This Christmas didn’t totally suck.
And I kind of feel shitty about that.
As I’m currently mellowing from my final Christmas snootchie-boochie whilst Rick and Morty sneak through space customs, I won’t go into this now. This is, however, a promise to see you within the next few days with a full post. For now let’s just say I’ve started and ended a job as well as moved house since I last stretched my fingers for Jigokucho. As my laptop is finally fixed I shall enjoy a mental splurge to update you with the stress and intensity that is my everyday mundane life.
Merry Christmas, and happy holidays to all of the Hell Butterfly family. Here’s to the (hopefully better) New Year.
A thought that never really occurred to me until reading The Secret History is that the horrifying is also often the most beautiful. “Beauty is terror”, as Julian would say. As pointed out in the book, the passages in literature we find the most captivating are almost always the most visually repulsive. Bloodshed, misery, pain. Wilfred Owen’s soldier in the wagon with his “white eyes writhing in his face” (‘Dulce et Decorum Est’). Milton’s Sin* with “the shape of a woman above the waist, that of a serpent below, and her middle is ringed about with Hell Hounds, who periodically burrow into her womb and gnaw her entrails”. These are the passages, Julian says, that we cannot help but love.
Walking through Beaumont Park today, I looked up at the trees on a whim and had two, seemingly unconnected, thoughts.
1. The leaves are falling. The trees are dying.
2. The park looks so beautiful like this.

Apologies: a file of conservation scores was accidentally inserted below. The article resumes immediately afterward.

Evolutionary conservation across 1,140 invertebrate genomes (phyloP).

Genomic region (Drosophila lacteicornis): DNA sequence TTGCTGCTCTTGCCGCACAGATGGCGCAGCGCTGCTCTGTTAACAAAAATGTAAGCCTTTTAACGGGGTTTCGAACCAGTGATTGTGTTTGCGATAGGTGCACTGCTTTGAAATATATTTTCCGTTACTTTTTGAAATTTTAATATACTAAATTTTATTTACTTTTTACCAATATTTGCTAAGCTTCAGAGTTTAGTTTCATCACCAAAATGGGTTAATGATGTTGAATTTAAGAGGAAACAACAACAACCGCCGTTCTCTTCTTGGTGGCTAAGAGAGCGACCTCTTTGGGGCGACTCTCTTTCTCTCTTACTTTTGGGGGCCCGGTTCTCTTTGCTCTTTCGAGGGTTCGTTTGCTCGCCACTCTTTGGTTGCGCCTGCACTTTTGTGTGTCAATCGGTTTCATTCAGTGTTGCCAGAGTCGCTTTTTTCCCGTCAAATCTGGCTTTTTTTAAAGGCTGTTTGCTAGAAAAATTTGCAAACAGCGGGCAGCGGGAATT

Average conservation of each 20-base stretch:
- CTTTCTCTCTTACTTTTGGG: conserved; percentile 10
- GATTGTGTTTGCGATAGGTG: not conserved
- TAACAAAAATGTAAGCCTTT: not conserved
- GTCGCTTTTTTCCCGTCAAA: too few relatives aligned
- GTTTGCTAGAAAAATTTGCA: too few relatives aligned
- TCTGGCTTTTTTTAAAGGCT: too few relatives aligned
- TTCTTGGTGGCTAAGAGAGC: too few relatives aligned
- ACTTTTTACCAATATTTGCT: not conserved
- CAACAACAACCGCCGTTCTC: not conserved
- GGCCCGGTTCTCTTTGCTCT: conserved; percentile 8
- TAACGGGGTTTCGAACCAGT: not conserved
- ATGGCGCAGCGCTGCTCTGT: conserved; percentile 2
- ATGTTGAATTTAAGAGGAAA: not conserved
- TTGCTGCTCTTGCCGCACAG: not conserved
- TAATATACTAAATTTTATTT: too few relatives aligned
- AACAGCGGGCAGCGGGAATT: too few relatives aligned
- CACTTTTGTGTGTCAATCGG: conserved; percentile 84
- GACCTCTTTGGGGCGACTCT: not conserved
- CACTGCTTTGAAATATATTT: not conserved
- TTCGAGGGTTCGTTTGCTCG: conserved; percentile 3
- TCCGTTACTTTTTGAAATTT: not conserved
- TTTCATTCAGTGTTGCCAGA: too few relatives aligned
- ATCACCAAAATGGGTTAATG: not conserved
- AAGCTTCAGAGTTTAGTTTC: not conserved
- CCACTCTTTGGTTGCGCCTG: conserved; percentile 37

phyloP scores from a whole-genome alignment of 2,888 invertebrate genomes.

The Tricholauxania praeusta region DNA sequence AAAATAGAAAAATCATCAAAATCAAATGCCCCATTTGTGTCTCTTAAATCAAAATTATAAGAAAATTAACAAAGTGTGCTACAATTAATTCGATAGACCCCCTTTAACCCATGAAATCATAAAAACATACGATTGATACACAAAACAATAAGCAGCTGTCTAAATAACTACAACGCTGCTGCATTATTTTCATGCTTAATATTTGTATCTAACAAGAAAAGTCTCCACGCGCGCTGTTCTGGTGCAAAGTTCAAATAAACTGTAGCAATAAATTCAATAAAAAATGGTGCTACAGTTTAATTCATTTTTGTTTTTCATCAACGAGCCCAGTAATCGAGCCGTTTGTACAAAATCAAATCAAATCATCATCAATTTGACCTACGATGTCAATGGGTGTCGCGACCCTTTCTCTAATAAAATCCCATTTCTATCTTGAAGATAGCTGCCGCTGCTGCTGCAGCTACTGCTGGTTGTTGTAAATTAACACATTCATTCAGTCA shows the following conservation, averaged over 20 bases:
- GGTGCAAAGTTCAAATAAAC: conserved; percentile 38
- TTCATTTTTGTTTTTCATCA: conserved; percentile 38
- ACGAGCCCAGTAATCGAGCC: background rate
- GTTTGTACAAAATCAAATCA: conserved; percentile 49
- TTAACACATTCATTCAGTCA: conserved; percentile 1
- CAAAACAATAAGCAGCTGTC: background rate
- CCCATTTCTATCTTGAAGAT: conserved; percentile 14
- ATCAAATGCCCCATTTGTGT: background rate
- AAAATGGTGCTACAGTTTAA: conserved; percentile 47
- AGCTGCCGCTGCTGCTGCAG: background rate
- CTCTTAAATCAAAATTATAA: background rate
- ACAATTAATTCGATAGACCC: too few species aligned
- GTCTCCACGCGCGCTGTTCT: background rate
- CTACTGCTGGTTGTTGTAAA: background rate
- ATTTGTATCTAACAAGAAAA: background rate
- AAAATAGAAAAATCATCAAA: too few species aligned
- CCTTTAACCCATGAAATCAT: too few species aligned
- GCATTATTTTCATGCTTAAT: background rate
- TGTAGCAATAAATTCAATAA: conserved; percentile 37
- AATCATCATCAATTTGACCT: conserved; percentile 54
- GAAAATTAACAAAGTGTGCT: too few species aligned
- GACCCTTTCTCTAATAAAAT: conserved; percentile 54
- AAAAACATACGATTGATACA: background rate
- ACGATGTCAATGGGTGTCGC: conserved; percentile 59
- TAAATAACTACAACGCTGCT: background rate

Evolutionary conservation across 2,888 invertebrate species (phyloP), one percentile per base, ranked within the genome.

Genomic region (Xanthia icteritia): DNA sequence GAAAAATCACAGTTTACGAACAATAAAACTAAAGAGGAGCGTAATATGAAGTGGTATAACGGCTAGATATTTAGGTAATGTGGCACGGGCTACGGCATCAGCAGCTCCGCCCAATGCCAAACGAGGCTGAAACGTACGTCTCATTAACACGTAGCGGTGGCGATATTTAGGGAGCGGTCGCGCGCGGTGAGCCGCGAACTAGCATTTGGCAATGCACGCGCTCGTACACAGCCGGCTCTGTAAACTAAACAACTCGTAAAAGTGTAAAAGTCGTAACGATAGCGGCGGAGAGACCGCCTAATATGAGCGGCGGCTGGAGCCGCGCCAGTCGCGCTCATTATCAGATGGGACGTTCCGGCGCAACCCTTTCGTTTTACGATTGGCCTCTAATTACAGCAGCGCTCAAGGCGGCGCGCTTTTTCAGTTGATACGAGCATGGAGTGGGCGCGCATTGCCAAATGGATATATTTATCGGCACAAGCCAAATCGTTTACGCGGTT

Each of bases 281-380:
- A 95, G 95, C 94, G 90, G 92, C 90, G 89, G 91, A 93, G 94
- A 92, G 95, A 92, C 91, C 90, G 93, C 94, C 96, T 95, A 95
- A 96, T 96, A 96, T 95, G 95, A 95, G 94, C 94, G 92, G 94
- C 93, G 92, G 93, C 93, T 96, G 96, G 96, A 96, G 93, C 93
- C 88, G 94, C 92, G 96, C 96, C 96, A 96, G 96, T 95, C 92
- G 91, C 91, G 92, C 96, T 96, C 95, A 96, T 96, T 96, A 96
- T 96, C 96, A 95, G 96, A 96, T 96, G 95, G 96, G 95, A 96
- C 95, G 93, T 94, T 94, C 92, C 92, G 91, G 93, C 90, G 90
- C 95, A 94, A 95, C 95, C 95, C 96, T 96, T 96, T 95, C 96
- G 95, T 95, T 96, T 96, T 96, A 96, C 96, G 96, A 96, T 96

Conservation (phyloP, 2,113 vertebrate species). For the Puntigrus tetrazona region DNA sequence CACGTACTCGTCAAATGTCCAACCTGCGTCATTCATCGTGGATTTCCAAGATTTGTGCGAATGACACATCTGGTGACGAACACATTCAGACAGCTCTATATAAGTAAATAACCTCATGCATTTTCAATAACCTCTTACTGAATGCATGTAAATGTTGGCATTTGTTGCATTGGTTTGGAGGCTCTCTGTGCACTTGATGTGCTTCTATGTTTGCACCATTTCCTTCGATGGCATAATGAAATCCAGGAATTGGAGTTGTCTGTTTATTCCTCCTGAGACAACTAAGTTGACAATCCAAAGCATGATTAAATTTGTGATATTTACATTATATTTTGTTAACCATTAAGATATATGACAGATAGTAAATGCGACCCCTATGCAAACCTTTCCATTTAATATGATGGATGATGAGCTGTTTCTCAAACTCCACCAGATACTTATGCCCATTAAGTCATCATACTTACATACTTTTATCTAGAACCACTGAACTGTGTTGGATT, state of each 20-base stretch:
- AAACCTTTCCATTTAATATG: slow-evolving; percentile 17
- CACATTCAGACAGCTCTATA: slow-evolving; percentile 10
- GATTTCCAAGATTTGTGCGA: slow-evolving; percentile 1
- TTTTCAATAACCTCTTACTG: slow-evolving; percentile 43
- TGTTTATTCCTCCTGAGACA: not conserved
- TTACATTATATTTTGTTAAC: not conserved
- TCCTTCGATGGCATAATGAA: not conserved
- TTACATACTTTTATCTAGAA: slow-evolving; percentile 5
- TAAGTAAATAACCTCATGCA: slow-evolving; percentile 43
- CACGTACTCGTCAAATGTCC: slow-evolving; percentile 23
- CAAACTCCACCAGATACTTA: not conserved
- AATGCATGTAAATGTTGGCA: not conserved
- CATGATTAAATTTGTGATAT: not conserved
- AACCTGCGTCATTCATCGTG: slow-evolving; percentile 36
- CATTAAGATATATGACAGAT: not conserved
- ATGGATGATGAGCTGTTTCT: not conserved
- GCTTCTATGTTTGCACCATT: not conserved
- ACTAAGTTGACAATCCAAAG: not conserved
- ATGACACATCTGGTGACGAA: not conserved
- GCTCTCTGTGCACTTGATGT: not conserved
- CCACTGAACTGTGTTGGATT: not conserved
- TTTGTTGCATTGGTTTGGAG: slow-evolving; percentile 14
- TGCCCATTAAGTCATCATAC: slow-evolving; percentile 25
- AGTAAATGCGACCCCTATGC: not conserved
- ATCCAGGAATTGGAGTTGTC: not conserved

I did not connect these until afterwards. Morbid? Maybe. But the trees are dying and the park did in fact look very beautiful. The leaves, not quite green anymore, but not old enough to have lost all colour. The trunks and branches, looking suddenly proud now that their bare bones, their prime foundations, have been laid bare to the prying eyes of the human world. It doesn’t get more beautiful. But maybe that’s just the Romantic in me.
In light of this observation, I have chosen to share with you a short story I had planned, and failed, to have entered into a competition around this time last year. The rules were simple – create a story with the title ‘Abstract Christmas’ and be different. I believe the actual words stated were “Think Tarantino”. With this in mind I wrote my ‘Abstract Christmas’. It may not be to everybody’s taste – I was uncertain even showing it to my creative writing tutor – but for something a little different, read on. After all, I’ve already mentioned how sometimes the most horrific of events can seem somehow … aesthetically pleasing, perhaps. We love to love the gruesome parts of literature. It’s just in our nature.
This wasn’t in the job description. When they said they needed someone with training in the Arctic, he hadn’t realised they’d had this in mind. £30,000, half now, half after: the money had been enough to agree. So here he squatted, luxury white goose feathers free-falling around his person in their lacy, lazy swirls of silence.